At the core of the Explainable AI (XAI) movement is the claim that it is important that we be able to understand and explain the decision made for us by AI. This talk is about what it is for AI to be interpretable and explainable – and how that matters to our everyday and professional lives. It outlines the philosophical foundation for XAI.

— 10:50 Coffee break —

Future-proofing traditional companies and careers:

How insights from the e-commerce giant Zalando are pushing DNB’s Digital Sales and Service team further

Julia Paulsen, Head of Digital Sales and Services,  DNB

If you are staying still in today’s digital world, you are actually moving backwards; others will be moving ahead, leaving you behind. This is especially true in the service sector industry where consumers are moving online.

Companies are no longer competing mainly on core products and services, but also on the user experience they provide. Consumers will measure a company against the players in the related sector, as well as against the best user experiences they have had in any sector. Suddenly, traditional and trusted incumbent organizations have to face companies such as Amazon, Spotify, Uber, Airbnb and other early internet adapters. Companies will not only have to reconsider their customer interfaces, but also how they can optimize their internal way of working.

What do the companies of yesterday need in order to stay relevant in the world of today? How can these companies develop into being the customer’s choice of tomorrow?

Innovation, productivity, AI, robots and employment: an impossible deal

Hendrik Van Brussel, Emeritus Professor, KU Leuven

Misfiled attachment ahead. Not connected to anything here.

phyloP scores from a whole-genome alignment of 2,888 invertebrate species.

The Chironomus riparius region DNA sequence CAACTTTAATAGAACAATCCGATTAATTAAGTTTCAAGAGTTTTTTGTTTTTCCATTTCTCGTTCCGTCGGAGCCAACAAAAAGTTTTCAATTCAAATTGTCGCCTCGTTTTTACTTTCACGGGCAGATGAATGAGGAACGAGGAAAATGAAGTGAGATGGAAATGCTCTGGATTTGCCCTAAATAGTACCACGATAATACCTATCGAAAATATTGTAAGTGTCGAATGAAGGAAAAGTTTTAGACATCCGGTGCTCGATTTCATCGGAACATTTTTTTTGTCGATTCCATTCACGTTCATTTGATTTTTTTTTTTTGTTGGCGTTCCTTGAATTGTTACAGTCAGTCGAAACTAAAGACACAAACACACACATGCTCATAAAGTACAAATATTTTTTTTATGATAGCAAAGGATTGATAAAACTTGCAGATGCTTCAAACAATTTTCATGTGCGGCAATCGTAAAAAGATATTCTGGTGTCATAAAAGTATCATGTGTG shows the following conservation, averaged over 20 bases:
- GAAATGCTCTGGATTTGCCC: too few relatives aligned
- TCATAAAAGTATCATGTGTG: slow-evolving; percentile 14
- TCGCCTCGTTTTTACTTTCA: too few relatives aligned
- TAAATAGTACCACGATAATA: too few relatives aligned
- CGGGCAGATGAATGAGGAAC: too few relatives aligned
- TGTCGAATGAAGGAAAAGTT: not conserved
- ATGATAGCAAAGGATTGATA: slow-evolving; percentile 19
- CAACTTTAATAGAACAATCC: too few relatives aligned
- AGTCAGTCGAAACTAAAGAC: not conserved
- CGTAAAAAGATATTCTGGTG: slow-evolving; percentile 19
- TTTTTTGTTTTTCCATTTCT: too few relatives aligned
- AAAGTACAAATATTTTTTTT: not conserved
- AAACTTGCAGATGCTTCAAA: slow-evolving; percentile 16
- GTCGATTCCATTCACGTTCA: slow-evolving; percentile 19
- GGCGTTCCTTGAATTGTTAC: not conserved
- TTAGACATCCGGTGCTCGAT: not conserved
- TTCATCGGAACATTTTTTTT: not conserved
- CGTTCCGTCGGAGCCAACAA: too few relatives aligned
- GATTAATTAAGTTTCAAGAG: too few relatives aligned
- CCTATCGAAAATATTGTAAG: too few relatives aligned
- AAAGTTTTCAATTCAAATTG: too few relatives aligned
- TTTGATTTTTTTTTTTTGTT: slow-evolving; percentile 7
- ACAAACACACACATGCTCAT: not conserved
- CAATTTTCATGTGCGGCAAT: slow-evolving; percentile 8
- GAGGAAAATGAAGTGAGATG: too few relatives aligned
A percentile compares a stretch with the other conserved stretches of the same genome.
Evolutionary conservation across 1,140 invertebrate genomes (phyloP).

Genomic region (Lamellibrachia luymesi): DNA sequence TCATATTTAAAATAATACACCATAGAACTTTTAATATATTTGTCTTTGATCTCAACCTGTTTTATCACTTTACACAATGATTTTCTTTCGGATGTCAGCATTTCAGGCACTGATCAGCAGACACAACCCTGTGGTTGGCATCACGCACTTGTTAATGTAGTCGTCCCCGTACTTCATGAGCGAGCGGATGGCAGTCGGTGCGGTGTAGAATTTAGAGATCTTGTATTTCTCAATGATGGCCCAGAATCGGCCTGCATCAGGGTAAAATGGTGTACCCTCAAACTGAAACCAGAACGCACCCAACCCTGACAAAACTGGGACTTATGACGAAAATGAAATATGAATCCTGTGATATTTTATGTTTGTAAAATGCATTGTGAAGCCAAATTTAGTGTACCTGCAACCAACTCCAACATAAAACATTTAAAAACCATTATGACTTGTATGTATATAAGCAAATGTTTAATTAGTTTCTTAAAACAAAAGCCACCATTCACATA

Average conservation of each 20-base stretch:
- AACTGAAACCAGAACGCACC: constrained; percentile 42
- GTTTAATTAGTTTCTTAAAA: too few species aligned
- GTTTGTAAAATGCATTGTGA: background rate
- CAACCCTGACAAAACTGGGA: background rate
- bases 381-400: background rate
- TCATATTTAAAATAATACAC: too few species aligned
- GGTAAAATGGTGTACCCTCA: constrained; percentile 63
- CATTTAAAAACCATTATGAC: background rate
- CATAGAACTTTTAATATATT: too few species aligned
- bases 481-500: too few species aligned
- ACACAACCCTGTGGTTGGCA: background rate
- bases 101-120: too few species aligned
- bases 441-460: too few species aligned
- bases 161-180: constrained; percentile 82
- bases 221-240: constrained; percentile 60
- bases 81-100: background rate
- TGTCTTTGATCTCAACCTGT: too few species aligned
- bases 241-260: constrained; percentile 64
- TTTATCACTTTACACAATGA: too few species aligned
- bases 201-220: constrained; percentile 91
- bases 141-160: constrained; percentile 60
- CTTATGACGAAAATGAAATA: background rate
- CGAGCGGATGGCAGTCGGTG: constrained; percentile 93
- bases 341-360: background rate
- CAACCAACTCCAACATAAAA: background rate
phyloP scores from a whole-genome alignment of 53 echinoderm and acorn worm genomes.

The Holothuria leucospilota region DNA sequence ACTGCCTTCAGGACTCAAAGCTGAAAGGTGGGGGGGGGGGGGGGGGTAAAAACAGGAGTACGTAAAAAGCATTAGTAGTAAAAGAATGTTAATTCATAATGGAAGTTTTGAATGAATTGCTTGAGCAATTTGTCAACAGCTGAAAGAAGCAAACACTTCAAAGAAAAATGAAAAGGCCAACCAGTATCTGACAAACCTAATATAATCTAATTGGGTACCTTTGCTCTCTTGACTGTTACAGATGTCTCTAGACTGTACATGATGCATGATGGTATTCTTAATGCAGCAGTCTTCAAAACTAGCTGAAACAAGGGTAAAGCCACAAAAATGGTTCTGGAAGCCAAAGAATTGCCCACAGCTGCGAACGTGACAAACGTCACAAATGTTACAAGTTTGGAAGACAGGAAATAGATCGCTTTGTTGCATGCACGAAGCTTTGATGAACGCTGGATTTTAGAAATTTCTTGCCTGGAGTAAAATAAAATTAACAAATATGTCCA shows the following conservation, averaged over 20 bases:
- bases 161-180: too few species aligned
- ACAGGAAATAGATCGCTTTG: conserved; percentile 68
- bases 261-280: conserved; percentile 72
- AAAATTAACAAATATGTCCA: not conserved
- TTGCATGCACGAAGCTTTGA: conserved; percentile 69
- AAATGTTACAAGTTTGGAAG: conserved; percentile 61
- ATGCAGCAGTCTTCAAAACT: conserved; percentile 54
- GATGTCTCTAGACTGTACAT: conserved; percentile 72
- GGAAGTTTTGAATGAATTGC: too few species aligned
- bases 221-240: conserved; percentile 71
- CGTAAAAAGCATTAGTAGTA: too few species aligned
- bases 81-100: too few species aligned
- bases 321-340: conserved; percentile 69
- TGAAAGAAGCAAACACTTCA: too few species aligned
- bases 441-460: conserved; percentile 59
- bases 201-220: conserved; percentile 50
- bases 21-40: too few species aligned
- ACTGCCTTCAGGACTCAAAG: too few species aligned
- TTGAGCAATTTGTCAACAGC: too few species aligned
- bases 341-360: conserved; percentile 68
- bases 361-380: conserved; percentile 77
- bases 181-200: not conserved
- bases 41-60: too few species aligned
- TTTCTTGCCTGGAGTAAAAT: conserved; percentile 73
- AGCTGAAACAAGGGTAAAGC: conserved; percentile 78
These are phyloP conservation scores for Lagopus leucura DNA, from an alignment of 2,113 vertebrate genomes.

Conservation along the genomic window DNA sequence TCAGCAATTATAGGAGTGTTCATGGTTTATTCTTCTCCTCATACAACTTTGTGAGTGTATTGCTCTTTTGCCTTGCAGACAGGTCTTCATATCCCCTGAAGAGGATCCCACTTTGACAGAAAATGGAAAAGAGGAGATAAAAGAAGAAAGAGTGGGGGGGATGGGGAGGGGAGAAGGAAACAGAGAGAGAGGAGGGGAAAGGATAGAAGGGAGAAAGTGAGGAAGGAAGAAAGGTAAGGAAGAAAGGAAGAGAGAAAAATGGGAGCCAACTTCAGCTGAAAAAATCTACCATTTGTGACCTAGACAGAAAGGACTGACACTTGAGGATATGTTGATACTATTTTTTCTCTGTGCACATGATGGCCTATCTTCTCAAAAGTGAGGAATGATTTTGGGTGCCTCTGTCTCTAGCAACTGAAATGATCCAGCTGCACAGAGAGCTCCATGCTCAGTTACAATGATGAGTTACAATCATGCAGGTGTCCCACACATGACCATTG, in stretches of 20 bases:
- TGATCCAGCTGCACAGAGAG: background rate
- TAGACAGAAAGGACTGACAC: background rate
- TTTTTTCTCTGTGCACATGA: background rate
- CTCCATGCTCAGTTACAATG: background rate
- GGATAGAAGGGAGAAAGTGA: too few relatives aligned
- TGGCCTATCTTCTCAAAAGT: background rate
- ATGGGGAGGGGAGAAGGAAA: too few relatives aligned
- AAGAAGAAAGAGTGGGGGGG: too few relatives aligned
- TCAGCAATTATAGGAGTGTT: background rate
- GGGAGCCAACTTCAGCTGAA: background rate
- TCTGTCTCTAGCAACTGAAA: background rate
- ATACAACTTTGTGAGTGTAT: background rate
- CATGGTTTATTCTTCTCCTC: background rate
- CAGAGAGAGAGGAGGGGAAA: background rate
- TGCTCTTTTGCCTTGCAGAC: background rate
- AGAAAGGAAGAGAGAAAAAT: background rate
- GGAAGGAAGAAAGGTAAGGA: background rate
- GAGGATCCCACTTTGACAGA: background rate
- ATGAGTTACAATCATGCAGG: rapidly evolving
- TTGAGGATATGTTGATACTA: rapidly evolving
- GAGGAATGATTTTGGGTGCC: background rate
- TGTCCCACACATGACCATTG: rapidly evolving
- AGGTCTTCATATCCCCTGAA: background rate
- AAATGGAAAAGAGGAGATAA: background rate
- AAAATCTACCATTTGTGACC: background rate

The media has recently spawned many inconsistent, predominantly panicky, predictions about the possible impact of automation on employment and society. Some remarks are therefore appropriate.

Artificial intelligence, although making great strides, is still far from reaching the general intelligence level of humans. Tasks that are easy for humans are difficult for robots – and vice versa.

The link between innovation, productivity and employment is not straightforward. A productivity increase is not a clear consequence of innovation, nor will it necessarily lead to more employment. We will see more job polarisation. Mid-level jobs will disappear to the advantage of high-level and low-level jobs, and we will see the creation of completely new job categories.

To prepare our society for the challenges ahead, our education systems ought to offer education programs based on training creativity and an integrated view on reality as the basic pillars – starting from kindergarten through to PhD-level.

Setting the scene (plenary)

Walter Qvam, Chairperson, Digital Norway

Case sessions

— Please select the case session of your interest —

Case session A

  • Digitalisation and The Norwegian State Educational loan Fund
    Nina Schanke Funnemark, CEO The Norwegian State Educational Loan Fund